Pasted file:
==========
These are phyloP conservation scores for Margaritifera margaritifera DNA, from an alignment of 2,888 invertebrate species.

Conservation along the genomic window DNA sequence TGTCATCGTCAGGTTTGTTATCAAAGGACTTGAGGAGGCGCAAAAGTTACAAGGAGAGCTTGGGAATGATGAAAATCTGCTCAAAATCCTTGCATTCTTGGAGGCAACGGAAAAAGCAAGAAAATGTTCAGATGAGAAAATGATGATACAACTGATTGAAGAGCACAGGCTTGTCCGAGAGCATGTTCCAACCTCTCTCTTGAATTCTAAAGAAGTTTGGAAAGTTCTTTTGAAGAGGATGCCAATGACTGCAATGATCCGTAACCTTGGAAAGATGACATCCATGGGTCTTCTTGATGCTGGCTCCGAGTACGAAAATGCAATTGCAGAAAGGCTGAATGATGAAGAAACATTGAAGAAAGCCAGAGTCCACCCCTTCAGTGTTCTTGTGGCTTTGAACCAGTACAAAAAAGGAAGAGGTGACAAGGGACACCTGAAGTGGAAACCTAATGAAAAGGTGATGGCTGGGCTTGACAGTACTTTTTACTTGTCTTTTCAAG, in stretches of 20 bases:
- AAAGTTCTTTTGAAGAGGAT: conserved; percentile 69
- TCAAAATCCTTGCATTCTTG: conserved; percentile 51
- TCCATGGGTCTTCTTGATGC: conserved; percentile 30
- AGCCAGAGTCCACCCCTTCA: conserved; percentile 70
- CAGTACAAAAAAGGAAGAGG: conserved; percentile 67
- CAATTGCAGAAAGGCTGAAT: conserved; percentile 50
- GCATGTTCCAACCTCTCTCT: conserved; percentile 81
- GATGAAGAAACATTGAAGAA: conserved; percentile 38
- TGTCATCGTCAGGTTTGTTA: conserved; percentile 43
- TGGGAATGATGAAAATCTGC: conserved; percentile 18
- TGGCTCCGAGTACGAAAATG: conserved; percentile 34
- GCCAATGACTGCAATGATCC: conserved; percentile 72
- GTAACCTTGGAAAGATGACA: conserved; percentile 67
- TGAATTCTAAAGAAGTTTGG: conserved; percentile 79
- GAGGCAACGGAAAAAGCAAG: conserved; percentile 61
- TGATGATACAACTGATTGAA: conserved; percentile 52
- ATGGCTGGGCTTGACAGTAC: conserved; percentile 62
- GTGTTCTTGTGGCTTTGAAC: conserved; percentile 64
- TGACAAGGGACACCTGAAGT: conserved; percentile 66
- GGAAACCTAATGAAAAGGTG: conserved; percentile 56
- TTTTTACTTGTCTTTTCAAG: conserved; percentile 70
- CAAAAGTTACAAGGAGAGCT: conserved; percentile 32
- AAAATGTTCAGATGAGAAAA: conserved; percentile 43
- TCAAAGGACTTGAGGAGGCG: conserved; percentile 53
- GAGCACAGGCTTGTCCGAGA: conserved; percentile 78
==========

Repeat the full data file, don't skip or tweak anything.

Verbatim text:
These are phyloP conservation scores for Margaritifera margaritifera DNA, from an alignment of 2,888 invertebrate species.

Conservation along the genomic window DNA sequence TGTCATCGTCAGGTTTGTTATCAAAGGACTTGAGGAGGCGCAAAAGTTACAAGGAGAGCTTGGGAATGATGAAAATCTGCTCAAAATCCTTGCATTCTTGGAGGCAACGGAAAAAGCAAGAAAATGTTCAGATGAGAAAATGATGATACAACTGATTGAAGAGCACAGGCTTGTCCGAGAGCATGTTCCAACCTCTCTCTTGAATTCTAAAGAAGTTTGGAAAGTTCTTTTGAAGAGGATGCCAATGACTGCAATGATCCGTAACCTTGGAAAGATGACATCCATGGGTCTTCTTGATGCTGGCTCCGAGTACGAAAATGCAATTGCAGAAAGGCTGAATGATGAAGAAACATTGAAGAAAGCCAGAGTCCACCCCTTCAGTGTTCTTGTGGCTTTGAACCAGTACAAAAAAGGAAGAGGTGACAAGGGACACCTGAAGTGGAAACCTAATGAAAAGGTGATGGCTGGGCTTGACAGTACTTTTTACTTGTCTTTTCAAG, in stretches of 20 bases:
- AAAGTTCTTTTGAAGAGGAT: conserved; percentile 69
- TCAAAATCCTTGCATTCTTG: conserved; percentile 51
- TCCATGGGTCTTCTTGATGC: conserved; percentile 30
- AGCCAGAGTCCACCCCTTCA: conserved; percentile 70
- CAGTACAAAAAAGGAAGAGG: conserved; percentile 67
- CAATTGCAGAAAGGCTGAAT: conserved; percentile 50
- GCATGTTCCAACCTCTCTCT: conserved; percentile 81
- GATGAAGAAACATTGAAGAA: conserved; percentile 38
- TGTCATCGTCAGGTTTGTTA: conserved; percentile 43
- TGGGAATGATGAAAATCTGC: conserved; percentile 18
- TGGCTCCGAGTACGAAAATG: conserved; percentile 34
- GCCAATGACTGCAATGATCC: conserved; percentile 72
- GTAACCTTGGAAAGATGACA: conserved; percentile 67
- TGAATTCTAAAGAAGTTTGG: conserved; percentile 79
- GAGGCAACGGAAAAAGCAAG: conserved; percentile 61
- TGATGATACAACTGATTGAA: conserved; percentile 52
- ATGGCTGGGCTTGACAGTAC: conserved; percentile 62
- GTGTTCTTGTGGCTTTGAAC: conserved; percentile 64
- TGACAAGGGACACCTGAAGT: conserved; percentile 66
- GGAAACCTAATGAAAAGGTG: conserved; percentile 56
- TTTTTACTTGTCTTTTCAAG: conserved; percentile 70
- CAAAAGTTACAAGGAGAGCT: conserved; percentile 32
- AAAATGTTCAGATGAGAAAA: conserved; percentile 43
- TCAAAGGACTTGAGGAGGCG: conserved; percentile 53
- GAGCACAGGCTTGTCCGAGA: conserved; percentile 78